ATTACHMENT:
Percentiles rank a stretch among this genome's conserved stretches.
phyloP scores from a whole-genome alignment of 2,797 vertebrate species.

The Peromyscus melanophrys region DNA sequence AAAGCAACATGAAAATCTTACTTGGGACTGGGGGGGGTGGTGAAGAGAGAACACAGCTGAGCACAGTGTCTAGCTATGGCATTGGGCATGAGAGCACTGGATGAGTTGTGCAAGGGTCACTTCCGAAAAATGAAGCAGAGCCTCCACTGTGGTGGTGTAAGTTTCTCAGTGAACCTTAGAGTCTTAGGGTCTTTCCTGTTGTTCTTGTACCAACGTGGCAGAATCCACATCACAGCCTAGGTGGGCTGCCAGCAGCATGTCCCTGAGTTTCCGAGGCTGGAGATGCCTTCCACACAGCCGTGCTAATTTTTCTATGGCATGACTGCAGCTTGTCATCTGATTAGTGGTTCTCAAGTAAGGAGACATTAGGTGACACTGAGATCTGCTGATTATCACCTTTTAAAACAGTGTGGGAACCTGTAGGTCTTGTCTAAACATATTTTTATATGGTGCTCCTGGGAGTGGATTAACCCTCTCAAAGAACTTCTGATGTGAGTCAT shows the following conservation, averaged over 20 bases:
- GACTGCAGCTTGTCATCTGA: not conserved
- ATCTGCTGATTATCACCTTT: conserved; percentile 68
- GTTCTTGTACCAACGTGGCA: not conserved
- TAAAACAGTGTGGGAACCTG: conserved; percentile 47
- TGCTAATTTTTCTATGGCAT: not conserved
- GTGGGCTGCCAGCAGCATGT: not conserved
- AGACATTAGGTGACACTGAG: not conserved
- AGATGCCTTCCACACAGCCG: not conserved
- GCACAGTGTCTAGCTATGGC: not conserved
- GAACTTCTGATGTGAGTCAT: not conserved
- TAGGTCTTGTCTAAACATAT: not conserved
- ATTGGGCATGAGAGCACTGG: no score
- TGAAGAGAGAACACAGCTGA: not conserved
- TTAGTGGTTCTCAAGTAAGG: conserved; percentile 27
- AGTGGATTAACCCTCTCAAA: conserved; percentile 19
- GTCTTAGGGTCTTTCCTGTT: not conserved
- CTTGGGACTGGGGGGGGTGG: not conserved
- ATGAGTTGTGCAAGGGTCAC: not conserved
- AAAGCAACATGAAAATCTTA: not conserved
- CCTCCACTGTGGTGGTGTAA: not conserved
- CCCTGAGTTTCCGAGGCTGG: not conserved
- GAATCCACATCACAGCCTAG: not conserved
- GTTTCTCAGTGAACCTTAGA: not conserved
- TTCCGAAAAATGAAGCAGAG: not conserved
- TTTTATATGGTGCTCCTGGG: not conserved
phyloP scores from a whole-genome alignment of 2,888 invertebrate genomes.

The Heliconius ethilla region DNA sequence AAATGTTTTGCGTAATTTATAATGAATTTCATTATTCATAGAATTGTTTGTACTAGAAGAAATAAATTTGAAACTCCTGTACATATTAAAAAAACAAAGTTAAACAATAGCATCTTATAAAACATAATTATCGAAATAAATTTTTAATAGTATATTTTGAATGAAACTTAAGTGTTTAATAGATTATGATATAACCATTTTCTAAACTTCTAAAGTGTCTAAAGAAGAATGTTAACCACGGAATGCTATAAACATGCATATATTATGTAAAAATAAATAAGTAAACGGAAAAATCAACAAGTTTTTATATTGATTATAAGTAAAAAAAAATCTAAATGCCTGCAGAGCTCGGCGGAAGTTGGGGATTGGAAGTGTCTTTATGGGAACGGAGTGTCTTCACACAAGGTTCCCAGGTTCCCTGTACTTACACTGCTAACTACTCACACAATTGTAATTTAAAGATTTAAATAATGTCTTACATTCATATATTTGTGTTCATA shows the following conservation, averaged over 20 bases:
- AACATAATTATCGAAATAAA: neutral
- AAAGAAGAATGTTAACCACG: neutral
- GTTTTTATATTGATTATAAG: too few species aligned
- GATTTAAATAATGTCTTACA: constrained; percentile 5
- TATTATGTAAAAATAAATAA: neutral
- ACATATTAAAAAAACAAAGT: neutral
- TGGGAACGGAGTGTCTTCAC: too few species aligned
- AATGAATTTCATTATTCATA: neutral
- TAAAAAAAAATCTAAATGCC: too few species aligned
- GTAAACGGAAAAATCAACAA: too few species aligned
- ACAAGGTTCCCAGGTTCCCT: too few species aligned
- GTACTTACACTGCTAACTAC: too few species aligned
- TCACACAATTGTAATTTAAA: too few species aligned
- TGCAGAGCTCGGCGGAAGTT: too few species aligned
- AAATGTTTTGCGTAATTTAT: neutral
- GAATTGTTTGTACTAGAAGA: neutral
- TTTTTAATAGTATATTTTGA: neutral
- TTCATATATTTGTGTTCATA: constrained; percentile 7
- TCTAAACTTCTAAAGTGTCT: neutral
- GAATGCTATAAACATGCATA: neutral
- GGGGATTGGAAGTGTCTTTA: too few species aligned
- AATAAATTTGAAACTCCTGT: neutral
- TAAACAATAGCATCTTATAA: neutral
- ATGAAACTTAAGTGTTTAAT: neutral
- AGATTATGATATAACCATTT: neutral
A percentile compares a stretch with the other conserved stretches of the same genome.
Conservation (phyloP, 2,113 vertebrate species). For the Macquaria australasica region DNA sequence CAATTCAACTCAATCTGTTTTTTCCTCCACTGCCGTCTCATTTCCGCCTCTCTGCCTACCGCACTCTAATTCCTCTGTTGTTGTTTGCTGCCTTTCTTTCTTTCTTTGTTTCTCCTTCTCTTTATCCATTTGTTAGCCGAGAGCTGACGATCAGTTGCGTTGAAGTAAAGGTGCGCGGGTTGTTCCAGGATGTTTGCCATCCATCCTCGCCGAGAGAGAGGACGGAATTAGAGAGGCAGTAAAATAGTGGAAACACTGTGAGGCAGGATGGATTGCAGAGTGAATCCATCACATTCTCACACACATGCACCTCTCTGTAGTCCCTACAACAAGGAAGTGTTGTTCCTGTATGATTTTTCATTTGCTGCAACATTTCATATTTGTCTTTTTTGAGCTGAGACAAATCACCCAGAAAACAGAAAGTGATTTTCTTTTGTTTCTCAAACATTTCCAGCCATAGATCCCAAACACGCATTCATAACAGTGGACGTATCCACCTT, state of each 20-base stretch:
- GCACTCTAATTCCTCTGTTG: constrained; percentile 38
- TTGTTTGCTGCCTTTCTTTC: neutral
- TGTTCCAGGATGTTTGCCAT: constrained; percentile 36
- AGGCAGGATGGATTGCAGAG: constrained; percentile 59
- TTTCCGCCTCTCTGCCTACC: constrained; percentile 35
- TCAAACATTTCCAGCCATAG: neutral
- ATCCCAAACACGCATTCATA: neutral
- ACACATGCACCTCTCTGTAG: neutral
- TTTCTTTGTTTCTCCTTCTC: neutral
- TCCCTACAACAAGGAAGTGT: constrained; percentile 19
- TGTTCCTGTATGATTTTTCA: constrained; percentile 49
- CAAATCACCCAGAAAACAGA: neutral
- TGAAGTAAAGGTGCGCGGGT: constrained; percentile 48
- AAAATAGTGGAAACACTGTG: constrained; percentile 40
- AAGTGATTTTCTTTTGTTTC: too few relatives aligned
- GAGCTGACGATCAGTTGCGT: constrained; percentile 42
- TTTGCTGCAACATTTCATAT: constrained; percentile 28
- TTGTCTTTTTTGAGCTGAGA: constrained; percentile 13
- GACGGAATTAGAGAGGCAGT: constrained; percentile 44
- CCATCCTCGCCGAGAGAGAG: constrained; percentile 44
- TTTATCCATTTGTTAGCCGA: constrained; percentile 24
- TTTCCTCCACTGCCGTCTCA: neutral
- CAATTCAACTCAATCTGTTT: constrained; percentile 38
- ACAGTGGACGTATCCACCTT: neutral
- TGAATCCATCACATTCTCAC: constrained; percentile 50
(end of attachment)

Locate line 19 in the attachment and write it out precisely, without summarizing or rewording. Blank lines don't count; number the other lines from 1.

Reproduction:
- GTCTTAGGGTCTTTCCTGTT: not conserved